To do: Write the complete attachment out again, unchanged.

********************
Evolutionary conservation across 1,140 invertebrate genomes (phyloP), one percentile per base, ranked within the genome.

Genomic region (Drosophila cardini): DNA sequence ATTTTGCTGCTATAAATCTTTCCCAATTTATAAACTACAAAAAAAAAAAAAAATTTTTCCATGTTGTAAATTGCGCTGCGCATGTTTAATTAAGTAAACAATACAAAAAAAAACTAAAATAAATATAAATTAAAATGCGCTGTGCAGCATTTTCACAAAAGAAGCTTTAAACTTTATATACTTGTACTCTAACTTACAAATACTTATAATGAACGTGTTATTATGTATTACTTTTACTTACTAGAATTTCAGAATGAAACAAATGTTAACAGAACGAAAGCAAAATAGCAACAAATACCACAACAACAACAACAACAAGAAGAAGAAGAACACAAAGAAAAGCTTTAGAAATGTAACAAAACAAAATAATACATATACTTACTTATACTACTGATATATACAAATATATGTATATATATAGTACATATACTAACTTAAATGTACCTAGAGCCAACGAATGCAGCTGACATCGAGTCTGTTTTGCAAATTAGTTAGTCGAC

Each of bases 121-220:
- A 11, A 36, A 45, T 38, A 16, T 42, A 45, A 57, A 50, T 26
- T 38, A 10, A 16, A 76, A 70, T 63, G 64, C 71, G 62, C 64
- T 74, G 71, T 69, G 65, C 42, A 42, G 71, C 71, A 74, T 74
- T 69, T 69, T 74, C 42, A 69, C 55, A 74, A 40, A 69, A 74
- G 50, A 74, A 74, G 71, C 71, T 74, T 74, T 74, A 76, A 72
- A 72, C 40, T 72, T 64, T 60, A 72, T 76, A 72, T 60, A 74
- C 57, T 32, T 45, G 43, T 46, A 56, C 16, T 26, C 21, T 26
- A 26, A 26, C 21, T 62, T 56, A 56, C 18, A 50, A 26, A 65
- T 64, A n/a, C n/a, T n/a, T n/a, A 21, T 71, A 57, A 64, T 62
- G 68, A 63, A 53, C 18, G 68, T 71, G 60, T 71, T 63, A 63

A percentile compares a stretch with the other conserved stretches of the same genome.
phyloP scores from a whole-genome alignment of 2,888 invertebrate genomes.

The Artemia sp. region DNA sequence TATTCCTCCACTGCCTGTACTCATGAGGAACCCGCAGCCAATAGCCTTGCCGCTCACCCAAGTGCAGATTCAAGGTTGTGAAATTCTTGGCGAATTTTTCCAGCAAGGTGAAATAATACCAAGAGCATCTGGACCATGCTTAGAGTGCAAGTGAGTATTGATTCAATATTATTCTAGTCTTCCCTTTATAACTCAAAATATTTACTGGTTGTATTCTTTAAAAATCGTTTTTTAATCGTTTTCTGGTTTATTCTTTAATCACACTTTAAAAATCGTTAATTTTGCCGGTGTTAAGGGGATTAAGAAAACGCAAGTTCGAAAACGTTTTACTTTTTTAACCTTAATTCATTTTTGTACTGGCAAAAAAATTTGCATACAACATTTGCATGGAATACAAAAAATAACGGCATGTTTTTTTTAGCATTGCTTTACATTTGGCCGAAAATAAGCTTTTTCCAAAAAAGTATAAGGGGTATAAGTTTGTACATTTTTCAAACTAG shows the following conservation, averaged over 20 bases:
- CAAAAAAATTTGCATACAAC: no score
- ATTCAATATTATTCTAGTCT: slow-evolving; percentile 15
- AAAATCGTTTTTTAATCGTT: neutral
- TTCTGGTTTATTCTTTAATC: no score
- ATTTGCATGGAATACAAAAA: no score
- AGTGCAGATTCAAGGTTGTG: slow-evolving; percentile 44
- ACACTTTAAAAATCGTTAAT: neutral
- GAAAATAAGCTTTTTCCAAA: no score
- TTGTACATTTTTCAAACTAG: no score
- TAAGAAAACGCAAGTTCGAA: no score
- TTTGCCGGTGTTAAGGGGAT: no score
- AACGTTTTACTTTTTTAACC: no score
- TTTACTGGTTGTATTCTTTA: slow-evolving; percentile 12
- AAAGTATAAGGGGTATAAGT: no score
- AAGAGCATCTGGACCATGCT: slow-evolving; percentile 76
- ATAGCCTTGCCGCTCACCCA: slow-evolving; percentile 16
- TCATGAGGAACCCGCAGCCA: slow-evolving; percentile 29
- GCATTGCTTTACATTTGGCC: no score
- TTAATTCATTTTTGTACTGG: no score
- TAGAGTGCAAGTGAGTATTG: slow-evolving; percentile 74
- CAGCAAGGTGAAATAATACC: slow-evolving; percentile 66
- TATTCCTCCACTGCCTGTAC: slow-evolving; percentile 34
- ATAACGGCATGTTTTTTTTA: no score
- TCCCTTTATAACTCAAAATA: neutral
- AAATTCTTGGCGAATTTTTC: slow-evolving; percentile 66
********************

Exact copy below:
Evolutionary conservation across 1,140 invertebrate genomes (phyloP), one percentile per base, ranked within the genome.

Genomic region (Drosophila cardini): DNA sequence ATTTTGCTGCTATAAATCTTTCCCAATTTATAAACTACAAAAAAAAAAAAAAATTTTTCCATGTTGTAAATTGCGCTGCGCATGTTTAATTAAGTAAACAATACAAAAAAAAACTAAAATAAATATAAATTAAAATGCGCTGTGCAGCATTTTCACAAAAGAAGCTTTAAACTTTATATACTTGTACTCTAACTTACAAATACTTATAATGAACGTGTTATTATGTATTACTTTTACTTACTAGAATTTCAGAATGAAACAAATGTTAACAGAACGAAAGCAAAATAGCAACAAATACCACAACAACAACAACAACAAGAAGAAGAAGAACACAAAGAAAAGCTTTAGAAATGTAACAAAACAAAATAATACATATACTTACTTATACTACTGATATATACAAATATATGTATATATATAGTACATATACTAACTTAAATGTACCTAGAGCCAACGAATGCAGCTGACATCGAGTCTGTTTTGCAAATTAGTTAGTCGAC

Each of bases 121-220:
- A 11, A 36, A 45, T 38, A 16, T 42, A 45, A 57, A 50, T 26
- T 38, A 10, A 16, A 76, A 70, T 63, G 64, C 71, G 62, C 64
- T 74, G 71, T 69, G 65, C 42, A 42, G 71, C 71, A 74, T 74
- T 69, T 69, T 74, C 42, A 69, C 55, A 74, A 40, A 69, A 74
- G 50, A 74, A 74, G 71, C 71, T 74, T 74, T 74, A 76, A 72
- A 72, C 40, T 72, T 64, T 60, A 72, T 76, A 72, T 60, A 74
- C 57, T 32, T 45, G 43, T 46, A 56, C 16, T 26, C 21, T 26
- A 26, A 26, C 21, T 62, T 56, A 56, C 18, A 50, A 26, A 65
- T 64, A n/a, C n/a, T n/a, T n/a, A 21, T 71, A 57, A 64, T 62
- G 68, A 63, A 53, C 18, G 68, T 71, G 60, T 71, T 63, A 63

A percentile compares a stretch with the other conserved stretches of the same genome.
phyloP scores from a whole-genome alignment of 2,888 invertebrate genomes.

The Artemia sp. region DNA sequence TATTCCTCCACTGCCTGTACTCATGAGGAACCCGCAGCCAATAGCCTTGCCGCTCACCCAAGTGCAGATTCAAGGTTGTGAAATTCTTGGCGAATTTTTCCAGCAAGGTGAAATAATACCAAGAGCATCTGGACCATGCTTAGAGTGCAAGTGAGTATTGATTCAATATTATTCTAGTCTTCCCTTTATAACTCAAAATATTTACTGGTTGTATTCTTTAAAAATCGTTTTTTAATCGTTTTCTGGTTTATTCTTTAATCACACTTTAAAAATCGTTAATTTTGCCGGTGTTAAGGGGATTAAGAAAACGCAAGTTCGAAAACGTTTTACTTTTTTAACCTTAATTCATTTTTGTACTGGCAAAAAAATTTGCATACAACATTTGCATGGAATACAAAAAATAACGGCATGTTTTTTTTAGCATTGCTTTACATTTGGCCGAAAATAAGCTTTTTCCAAAAAAGTATAAGGGGTATAAGTTTGTACATTTTTCAAACTAG shows the following conservation, averaged over 20 bases:
- CAAAAAAATTTGCATACAAC: no score
- ATTCAATATTATTCTAGTCT: slow-evolving; percentile 15
- AAAATCGTTTTTTAATCGTT: neutral
- TTCTGGTTTATTCTTTAATC: no score
- ATTTGCATGGAATACAAAAA: no score
- AGTGCAGATTCAAGGTTGTG: slow-evolving; percentile 44
- ACACTTTAAAAATCGTTAAT: neutral
- GAAAATAAGCTTTTTCCAAA: no score
- TTGTACATTTTTCAAACTAG: no score
- TAAGAAAACGCAAGTTCGAA: no score
- TTTGCCGGTGTTAAGGGGAT: no score
- AACGTTTTACTTTTTTAACC: no score
- TTTACTGGTTGTATTCTTTA: slow-evolving; percentile 12
- AAAGTATAAGGGGTATAAGT: no score
- AAGAGCATCTGGACCATGCT: slow-evolving; percentile 76
- ATAGCCTTGCCGCTCACCCA: slow-evolving; percentile 16
- TCATGAGGAACCCGCAGCCA: slow-evolving; percentile 29
- GCATTGCTTTACATTTGGCC: no score
- TTAATTCATTTTTGTACTGG: no score
- TAGAGTGCAAGTGAGTATTG: slow-evolving; percentile 74
- CAGCAAGGTGAAATAATACC: slow-evolving; percentile 66
- TATTCCTCCACTGCCTGTAC: slow-evolving; percentile 34
- ATAACGGCATGTTTTTTTTA: no score
- TCCCTTTATAACTCAAAATA: neutral
- AAATTCTTGGCGAATTTTTC: slow-evolving; percentile 66